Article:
September 2021 Birds Need Plants Photo Contest

Vigilant Black-necked Stilt Parent Watching Over Downy Youngster © Sandy Peterson 
June 23, 2021   T.M. Goodwin Wildfowl Management Area  – Nikon D7000, 150-600 mm, ISO 100, 150 mm, f/8, 1/250

The Black-necked Stilt   Himantopus mexicanus

by Juanita N. Baker, Ph.D.

Father stands vigilant, ready for action, to protect his young downy chick who cautiously explores the limits of the mud flat. Parents peck, jab, or sweep with their slightly recurved bills to plunge under water and, probe through mud to snatch aquatic invertebrates, fishes, and insects to eat for themselves or to feed their young.  Stilts choose to nest in wetlands with emergent vegetation—plants that have long roots and stems to be able to survive varying water levels along shorelines, mud flats, and human-made evaporation ponds and storm-water treatment facilities.  Aquatic plants (like Sesbanias, water lilies) provide some cover for the young, as well as attracting insects and aquatic organisms that feed on the plant’s roots and shoots.

Canal waters and runoff from agricultural lands and yards contain high levels of phosphorous and nitrogen from fertilizers. Those chemicals enter the storm-water facilities and constructed wetlands where they are removed (‘eaten’) by the algae and plants grown for that purpose. Cleaner water then is passed on to our Lagoon.  California studies document that cumulative effects of contaminants, such as selenium, may impact chick growth and survivability.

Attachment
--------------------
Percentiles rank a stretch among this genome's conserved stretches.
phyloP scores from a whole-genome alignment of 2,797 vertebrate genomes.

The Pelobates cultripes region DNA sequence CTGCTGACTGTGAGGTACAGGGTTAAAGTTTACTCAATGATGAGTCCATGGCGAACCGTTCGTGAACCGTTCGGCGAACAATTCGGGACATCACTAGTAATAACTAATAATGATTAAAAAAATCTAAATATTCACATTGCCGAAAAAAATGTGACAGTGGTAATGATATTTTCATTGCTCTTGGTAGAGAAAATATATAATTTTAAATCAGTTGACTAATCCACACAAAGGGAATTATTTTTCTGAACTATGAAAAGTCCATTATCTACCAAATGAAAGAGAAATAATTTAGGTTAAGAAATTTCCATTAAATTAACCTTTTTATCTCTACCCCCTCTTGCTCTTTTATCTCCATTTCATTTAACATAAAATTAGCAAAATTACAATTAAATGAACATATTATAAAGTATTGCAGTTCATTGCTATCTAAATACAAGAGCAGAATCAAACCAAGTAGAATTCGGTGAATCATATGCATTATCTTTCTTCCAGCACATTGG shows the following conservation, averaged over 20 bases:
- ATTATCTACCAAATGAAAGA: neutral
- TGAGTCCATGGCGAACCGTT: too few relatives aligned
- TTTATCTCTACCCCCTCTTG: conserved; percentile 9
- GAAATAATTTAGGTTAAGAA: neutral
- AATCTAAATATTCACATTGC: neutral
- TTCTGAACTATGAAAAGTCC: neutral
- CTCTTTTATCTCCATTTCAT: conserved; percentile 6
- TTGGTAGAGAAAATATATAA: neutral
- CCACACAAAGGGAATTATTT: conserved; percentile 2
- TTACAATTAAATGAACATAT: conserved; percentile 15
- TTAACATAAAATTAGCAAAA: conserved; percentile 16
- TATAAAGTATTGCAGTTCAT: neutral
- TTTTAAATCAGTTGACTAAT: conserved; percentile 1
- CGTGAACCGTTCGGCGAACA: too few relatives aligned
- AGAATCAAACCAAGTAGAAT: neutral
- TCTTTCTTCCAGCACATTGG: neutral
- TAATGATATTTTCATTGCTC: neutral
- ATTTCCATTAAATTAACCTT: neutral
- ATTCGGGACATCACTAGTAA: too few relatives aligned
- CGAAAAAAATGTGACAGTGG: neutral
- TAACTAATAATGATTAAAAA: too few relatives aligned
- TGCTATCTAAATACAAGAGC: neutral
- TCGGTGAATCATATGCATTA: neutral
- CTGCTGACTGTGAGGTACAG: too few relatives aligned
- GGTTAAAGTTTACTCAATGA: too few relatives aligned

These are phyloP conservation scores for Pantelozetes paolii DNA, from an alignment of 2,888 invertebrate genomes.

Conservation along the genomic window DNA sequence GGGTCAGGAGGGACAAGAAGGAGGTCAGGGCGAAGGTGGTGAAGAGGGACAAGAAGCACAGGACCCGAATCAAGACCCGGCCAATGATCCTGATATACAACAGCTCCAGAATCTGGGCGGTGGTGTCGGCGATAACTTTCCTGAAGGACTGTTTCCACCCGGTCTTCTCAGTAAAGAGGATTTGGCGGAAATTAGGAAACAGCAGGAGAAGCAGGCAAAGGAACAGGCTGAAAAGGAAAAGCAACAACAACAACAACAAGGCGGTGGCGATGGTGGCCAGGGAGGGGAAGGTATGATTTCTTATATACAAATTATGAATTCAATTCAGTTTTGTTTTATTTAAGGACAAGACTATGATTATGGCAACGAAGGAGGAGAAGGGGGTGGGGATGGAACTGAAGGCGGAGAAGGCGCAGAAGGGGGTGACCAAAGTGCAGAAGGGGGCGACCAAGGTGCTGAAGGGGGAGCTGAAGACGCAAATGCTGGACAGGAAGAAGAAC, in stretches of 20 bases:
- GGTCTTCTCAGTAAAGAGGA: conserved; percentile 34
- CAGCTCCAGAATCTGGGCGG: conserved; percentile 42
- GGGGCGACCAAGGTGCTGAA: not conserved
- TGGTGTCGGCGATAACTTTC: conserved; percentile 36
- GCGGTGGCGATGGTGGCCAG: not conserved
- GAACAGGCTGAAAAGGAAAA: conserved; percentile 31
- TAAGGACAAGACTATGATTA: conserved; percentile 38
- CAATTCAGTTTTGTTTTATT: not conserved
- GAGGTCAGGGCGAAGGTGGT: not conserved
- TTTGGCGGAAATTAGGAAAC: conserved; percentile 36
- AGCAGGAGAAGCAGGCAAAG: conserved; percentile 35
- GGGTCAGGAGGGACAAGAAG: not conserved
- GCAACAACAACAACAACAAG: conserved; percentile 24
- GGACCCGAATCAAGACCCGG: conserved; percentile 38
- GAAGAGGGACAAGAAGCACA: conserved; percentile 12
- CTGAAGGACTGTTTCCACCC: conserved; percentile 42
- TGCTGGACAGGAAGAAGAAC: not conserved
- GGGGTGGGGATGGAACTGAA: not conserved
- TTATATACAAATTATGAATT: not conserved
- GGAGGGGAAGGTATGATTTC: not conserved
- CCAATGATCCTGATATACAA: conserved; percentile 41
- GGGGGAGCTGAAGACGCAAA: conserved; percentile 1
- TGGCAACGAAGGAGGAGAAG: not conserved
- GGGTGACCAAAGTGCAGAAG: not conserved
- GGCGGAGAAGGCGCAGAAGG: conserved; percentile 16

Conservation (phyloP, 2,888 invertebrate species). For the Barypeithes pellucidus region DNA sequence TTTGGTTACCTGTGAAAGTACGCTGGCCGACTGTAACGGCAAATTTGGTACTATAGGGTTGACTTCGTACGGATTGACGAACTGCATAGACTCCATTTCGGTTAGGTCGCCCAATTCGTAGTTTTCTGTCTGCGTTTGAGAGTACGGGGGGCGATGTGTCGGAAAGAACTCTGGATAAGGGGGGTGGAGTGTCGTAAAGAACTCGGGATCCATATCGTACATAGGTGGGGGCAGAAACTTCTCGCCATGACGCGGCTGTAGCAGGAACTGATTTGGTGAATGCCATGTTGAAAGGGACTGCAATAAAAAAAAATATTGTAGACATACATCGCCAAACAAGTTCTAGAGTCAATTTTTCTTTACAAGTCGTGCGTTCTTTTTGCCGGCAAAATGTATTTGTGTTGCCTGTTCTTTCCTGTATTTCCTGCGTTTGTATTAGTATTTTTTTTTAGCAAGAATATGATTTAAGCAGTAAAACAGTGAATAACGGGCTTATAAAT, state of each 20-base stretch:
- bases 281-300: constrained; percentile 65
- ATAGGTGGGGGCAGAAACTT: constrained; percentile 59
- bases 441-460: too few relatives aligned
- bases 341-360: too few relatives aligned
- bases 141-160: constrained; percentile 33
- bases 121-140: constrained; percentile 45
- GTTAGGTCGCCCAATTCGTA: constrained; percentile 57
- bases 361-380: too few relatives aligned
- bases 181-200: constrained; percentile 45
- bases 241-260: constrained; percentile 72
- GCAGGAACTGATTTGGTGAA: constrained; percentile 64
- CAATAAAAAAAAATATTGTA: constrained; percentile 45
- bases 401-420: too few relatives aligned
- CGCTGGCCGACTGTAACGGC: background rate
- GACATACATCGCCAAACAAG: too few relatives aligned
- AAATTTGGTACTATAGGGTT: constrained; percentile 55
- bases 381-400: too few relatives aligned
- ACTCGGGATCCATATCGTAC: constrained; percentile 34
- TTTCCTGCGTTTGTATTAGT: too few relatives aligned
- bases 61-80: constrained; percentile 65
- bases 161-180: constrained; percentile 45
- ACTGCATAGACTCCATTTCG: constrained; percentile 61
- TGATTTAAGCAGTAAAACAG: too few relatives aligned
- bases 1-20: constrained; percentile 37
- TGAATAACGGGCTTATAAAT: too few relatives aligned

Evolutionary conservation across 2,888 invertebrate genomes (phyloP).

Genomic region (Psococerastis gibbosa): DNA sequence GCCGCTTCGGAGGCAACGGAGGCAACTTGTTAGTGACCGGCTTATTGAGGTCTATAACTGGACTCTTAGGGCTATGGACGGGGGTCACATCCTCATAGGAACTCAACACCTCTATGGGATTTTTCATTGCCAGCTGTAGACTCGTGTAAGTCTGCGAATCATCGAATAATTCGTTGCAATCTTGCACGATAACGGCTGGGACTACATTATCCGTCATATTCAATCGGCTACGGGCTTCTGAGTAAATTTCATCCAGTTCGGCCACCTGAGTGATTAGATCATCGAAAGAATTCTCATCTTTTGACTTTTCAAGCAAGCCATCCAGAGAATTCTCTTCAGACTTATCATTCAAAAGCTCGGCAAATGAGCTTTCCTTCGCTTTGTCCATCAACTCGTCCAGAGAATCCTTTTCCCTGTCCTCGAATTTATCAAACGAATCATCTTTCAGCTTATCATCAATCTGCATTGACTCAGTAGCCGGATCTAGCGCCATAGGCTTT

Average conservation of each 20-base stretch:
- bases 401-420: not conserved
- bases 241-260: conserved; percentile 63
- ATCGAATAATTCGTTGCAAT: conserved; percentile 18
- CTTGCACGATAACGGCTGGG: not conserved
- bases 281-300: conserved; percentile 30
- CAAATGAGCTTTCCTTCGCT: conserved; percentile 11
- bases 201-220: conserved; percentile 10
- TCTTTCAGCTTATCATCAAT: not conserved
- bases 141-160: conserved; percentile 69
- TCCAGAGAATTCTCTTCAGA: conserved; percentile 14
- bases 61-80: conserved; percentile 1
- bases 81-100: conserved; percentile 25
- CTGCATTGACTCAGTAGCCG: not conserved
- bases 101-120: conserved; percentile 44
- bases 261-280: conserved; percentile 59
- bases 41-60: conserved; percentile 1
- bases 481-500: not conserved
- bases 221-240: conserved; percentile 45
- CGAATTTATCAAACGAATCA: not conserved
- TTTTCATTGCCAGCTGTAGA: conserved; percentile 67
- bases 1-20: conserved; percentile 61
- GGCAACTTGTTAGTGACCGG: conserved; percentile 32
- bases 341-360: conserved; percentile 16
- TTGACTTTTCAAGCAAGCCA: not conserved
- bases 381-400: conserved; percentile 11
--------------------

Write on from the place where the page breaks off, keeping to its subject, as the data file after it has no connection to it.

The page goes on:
eBird data show that at the end of September, all stilts leave Indian River County for Central and South America for the winter. In January and February, they begin migrating back, most returning by March. In May they’ve selected their breeding sites…not nesting closely together, but each nest on the mudflats at 10-15’ apart, staking out their own territories which the females defend strongly.  So, now in September, that young chick will have grown almost as big as Dad, but characteristic of all juveniles, with brown instead of black feathers, and soon ready to leave on its long, hazardous migratory route south, too!

Reference: Robinson, Julie A., J. Michael Reed, Joseph P. Skorupa and Lewis W. Oring. 1999. Black-necked Stilt (Himantopus mexicanus), The Birds of North America Online (A. Poole, Ed.). Ithaca: Cornell Lab of Ornithology; Retrieved from the Birds of North America Online:

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